Cohen & Goldberg (1970). The Dissonance Model in Post-Decision Product Evaluation. Journal of Marketing Research.
Our status is elevated when we share our VIP treatment
In direct conflict with economic theory, find out why reducing scarcity may actually increase your product's value...
McFerran & Argo (2014) The Entourage Effect, Journal of Consumer Research, Vol. 40, No. 5
Top Ten Effect
We break down ordered lists into smaller ones ending in 0 or 5
Understand why we act irrationally to lists, and the knock-on implications for your marketing budget...
Isaac & Schindler (2014) The Top-Ten Effect: Consumers’ Subjective Categorization of Ranked Lists
Reading the word ‘bye’ makes us more likely to buy.
Find out how to encourage certain behaviours through the use of seemingly-unrelated words with this fascinating new bias...
Davis & Herr (2014) From Bye to Buy: Homophones as a Phonological Route to Priming
We’re intellectually lazy, avoiding hard questions where possible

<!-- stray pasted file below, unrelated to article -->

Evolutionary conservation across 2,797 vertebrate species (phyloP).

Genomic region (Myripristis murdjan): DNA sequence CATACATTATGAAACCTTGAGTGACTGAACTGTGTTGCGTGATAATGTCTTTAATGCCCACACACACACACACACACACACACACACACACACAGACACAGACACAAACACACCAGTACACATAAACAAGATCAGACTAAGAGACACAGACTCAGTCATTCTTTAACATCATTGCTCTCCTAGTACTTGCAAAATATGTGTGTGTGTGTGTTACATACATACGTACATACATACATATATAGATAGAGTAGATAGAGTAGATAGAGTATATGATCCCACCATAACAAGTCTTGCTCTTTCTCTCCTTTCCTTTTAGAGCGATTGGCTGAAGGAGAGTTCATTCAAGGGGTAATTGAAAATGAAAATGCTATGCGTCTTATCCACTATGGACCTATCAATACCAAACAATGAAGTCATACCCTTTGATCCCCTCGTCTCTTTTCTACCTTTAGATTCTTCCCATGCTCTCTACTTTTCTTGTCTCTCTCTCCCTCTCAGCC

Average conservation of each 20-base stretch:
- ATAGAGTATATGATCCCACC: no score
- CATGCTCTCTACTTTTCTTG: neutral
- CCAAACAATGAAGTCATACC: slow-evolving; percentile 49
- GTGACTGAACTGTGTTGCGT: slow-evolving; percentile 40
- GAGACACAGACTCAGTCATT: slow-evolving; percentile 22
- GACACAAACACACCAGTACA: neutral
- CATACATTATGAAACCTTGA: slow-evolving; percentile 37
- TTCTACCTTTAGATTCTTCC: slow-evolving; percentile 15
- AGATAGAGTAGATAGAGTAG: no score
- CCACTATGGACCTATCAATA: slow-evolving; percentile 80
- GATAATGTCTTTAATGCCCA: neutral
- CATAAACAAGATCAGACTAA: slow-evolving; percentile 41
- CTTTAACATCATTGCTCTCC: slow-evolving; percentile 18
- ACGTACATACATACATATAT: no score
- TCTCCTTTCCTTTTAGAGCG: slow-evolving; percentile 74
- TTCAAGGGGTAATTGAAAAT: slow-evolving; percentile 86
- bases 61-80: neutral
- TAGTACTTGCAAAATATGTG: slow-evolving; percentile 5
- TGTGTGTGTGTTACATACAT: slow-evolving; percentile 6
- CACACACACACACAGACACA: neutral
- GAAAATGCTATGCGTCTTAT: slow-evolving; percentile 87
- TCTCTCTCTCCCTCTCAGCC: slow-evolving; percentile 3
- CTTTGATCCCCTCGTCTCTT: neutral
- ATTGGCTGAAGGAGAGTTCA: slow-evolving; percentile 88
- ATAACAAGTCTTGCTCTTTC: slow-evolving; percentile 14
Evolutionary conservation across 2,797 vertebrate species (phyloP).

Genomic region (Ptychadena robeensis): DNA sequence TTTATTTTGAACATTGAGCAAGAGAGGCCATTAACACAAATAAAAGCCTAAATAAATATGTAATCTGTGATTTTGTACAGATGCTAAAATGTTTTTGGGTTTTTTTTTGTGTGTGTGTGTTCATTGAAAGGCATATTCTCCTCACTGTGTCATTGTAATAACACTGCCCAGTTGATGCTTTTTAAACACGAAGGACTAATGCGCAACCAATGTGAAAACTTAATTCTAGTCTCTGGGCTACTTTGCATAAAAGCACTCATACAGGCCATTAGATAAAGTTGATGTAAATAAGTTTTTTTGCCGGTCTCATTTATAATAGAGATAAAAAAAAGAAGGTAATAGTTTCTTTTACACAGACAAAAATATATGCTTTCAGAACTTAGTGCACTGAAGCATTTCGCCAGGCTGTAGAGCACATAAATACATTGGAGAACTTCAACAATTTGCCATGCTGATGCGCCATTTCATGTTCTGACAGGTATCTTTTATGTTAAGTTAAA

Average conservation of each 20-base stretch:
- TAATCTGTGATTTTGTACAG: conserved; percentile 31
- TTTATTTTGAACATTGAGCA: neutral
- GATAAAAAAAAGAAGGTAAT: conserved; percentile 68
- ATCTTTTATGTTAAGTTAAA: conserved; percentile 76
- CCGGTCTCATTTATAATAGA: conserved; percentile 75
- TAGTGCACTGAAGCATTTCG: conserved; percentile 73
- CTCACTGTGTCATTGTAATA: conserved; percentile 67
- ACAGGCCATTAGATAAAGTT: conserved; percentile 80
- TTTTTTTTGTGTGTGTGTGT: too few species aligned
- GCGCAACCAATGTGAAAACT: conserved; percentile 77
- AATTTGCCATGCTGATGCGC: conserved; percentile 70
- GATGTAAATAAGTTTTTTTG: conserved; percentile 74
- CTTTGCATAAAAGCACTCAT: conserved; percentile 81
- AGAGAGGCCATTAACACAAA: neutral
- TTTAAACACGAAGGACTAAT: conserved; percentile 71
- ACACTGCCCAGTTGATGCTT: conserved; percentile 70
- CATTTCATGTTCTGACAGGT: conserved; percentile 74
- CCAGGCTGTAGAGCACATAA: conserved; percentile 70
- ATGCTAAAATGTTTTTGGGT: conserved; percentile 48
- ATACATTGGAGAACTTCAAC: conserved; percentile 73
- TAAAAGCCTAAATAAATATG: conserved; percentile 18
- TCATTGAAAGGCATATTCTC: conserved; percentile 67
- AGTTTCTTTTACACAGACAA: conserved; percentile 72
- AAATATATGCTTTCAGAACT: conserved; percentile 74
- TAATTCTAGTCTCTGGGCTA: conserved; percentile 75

Our inherent desire to cut corners has massive implications for your product strategy. Read why here...
Neys, Rossi & Houd (2013) Bats, balls, and substitution sensitivity: cognitive misers are no happy fools. Psychonomic Bulletin & Review
How we frame a product’s price & features greatly affects its perceived value.
New research shows us how price framing can be used to increase product satisfaction and reduce feelings of regret after purchase.
Lee & Zhao (2014) The Effect of Price on Preference Consistency Over Time. Journal of Consumer Research.
We value something more once we feel we own it
Read why 'perceived ownership' is so powerful, and how you can use it to dramatically improve demand for your product...